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+1 for jumping the power.

Pull the 20/24 pin connector and look for the green wire and a black wire. Use an insulated pair of tweezers to jump the two wires. If the power supply does not come on that is typically the indication that it will need to be replaced.

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check the fuse on the power supply

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Do this first, it's a lot easier and cheaper to replace a fuse than a PSU. If you don't have any spare fuses have you got another power lead to try? –  ChrisF Oct 22 '09 at 22:57
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Most dell motherboards have a LED on the board usually green. If the light is on then the PSU is fine and its the board. If the light is not lit then it can be either the board or the PSU. If you are going to try another PSU make sure the connections match the current unit and the the watts are the same or in the same neighborhood. Dell uses their own PSU so an after market one will not work with the motherboard. Dell also has diagnostic lights called the LED pack which is either on the front or the rear of the unit. Those lights go through a test pattern when you power on the machine.

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I didn't see ANY lights on inside the unit. To me it looks like easier to try the PSU option first and then the motherboard. But thanks for the details. –  DemoGeek Aug 18 '09 at 20:19
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Wait, Hold in the power button, unplug and replug the power cord, then release the button. Sytem should be off.... Now hit the button to start it. You may have to try this several times, the idea is to "juice" the power supply, breifly causing a small surge across the circuit. It works quite often, and cost nothing to try. The only damage possible is to the PS and it is apparently "dead" now.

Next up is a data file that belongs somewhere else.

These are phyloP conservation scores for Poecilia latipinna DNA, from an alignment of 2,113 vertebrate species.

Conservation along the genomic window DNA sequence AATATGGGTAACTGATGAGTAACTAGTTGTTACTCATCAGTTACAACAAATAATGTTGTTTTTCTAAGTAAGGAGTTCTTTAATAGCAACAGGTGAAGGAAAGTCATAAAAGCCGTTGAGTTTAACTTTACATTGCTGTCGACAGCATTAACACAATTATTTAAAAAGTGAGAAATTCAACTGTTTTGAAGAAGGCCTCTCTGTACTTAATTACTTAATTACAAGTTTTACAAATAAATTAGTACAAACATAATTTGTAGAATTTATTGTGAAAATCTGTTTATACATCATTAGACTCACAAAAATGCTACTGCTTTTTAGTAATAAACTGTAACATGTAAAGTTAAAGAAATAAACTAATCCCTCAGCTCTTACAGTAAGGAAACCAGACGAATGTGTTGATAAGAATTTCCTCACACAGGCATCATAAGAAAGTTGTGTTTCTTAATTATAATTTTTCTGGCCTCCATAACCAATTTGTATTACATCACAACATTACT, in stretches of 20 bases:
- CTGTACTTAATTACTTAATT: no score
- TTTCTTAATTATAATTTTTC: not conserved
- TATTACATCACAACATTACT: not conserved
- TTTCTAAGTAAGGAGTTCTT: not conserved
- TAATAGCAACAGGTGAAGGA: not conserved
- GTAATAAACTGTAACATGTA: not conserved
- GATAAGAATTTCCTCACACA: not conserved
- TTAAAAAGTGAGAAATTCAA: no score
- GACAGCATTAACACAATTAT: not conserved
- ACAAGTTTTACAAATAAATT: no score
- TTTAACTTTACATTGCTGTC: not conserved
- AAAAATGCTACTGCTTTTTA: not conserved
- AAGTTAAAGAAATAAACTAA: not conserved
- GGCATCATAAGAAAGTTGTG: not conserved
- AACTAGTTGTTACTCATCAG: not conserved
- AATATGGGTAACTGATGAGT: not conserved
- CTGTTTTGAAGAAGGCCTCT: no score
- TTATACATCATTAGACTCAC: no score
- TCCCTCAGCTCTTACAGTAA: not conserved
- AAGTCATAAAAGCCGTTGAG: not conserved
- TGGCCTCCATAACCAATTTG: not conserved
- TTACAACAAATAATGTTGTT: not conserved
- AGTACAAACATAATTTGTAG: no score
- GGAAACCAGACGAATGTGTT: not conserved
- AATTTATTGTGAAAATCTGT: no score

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That seems to cost nothing to try! –  DemoGeek Aug 18 '09 at 21:01
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You might also look for loose power connection to the board, or loose connection from the power button to the board.

If it is a 24 pin ATX board you might also try jumping pins 14 and 15 as per the instructions here: http://forums.techpowerup.com/showthread.php?t=25

Lastly you might try resetting the CMOS. This generally involves disconnecting the power, removing the CMOS battery (watch-style battery) and then moving the CMOS jumper to the "clear" position for 10-15 seconds before moving everything back the way it was previously.

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Inspect the motherboard for any exploded capacitors. Some Dell models are notorious for this problem, and it's free to peek inside and take a look